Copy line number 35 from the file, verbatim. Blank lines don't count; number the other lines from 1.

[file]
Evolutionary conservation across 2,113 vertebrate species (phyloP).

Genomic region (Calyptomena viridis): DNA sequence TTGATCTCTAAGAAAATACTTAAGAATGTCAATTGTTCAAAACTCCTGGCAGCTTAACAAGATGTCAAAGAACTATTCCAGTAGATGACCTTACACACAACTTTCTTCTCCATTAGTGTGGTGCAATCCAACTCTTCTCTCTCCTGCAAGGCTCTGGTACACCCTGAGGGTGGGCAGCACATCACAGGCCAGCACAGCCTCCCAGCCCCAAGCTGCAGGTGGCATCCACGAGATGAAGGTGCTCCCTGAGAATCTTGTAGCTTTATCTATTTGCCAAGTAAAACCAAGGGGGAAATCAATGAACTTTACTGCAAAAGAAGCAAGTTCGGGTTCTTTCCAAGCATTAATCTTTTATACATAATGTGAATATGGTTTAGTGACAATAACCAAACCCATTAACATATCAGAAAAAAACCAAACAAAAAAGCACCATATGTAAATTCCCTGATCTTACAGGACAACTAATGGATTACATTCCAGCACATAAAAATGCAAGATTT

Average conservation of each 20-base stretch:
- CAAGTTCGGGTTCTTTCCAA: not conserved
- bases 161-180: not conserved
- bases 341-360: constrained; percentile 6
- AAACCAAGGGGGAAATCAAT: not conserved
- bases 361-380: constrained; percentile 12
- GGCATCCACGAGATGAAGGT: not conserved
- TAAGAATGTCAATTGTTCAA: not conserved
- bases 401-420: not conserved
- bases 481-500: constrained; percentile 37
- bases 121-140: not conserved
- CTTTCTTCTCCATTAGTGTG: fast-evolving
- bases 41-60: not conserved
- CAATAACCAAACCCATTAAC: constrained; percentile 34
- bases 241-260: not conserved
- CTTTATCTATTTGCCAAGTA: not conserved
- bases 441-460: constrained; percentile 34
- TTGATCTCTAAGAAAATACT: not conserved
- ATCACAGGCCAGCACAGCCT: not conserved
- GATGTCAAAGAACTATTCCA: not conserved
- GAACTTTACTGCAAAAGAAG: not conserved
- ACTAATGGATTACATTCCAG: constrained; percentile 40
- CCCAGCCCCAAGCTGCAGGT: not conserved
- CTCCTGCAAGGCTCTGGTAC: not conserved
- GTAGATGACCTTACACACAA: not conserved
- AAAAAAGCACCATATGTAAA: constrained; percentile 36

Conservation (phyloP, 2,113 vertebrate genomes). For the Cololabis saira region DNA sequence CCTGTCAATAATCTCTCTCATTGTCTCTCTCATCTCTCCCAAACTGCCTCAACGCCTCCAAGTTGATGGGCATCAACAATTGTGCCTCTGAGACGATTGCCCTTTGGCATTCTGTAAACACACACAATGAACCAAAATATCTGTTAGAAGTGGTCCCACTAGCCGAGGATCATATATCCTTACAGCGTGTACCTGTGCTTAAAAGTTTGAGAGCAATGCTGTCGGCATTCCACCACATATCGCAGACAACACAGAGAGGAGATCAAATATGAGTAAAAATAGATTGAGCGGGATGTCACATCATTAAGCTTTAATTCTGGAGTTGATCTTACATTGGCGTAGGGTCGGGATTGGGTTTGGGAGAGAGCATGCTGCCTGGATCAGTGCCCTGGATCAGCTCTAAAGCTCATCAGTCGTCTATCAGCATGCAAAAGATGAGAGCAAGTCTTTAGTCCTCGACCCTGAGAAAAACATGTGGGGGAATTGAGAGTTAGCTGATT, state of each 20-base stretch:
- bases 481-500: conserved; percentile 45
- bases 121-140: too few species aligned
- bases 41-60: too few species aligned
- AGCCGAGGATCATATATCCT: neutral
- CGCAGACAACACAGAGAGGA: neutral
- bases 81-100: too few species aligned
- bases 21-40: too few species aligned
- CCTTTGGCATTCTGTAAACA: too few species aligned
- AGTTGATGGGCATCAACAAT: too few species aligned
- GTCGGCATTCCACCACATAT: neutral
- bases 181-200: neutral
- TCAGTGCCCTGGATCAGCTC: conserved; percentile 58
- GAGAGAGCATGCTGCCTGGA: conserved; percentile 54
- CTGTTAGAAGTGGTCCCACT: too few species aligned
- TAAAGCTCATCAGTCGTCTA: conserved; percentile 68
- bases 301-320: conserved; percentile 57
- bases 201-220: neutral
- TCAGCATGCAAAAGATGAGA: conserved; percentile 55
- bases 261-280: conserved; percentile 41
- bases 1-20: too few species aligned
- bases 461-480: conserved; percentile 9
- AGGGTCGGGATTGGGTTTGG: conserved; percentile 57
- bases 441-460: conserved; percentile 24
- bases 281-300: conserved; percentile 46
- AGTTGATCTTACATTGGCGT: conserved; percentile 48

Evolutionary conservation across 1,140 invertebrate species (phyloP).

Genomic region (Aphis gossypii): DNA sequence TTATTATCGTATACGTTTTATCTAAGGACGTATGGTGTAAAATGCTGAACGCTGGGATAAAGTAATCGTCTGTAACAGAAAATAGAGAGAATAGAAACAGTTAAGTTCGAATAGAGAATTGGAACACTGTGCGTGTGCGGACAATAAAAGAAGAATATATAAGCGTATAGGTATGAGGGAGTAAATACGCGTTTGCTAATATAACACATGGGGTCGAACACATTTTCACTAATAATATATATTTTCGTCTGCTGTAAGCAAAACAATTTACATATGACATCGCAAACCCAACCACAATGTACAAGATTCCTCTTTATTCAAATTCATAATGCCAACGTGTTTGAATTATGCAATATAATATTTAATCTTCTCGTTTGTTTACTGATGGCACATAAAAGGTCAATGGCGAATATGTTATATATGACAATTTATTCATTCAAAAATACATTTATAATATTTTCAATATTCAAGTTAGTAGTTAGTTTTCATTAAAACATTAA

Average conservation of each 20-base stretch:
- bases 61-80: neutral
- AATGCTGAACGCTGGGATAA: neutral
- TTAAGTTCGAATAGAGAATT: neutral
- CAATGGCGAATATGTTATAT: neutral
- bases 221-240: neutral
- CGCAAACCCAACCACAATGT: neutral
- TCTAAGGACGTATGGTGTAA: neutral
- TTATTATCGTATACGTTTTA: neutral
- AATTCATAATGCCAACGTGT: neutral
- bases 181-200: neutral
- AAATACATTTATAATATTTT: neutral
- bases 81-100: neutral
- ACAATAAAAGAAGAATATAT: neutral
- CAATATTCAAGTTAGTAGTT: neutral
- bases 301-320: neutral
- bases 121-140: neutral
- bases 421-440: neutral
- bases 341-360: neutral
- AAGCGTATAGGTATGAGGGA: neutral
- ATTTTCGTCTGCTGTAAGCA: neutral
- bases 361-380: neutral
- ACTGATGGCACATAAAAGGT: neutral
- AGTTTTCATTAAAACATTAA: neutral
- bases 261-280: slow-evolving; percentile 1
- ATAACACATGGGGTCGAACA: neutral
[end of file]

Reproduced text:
- bases 81-100: too few species aligned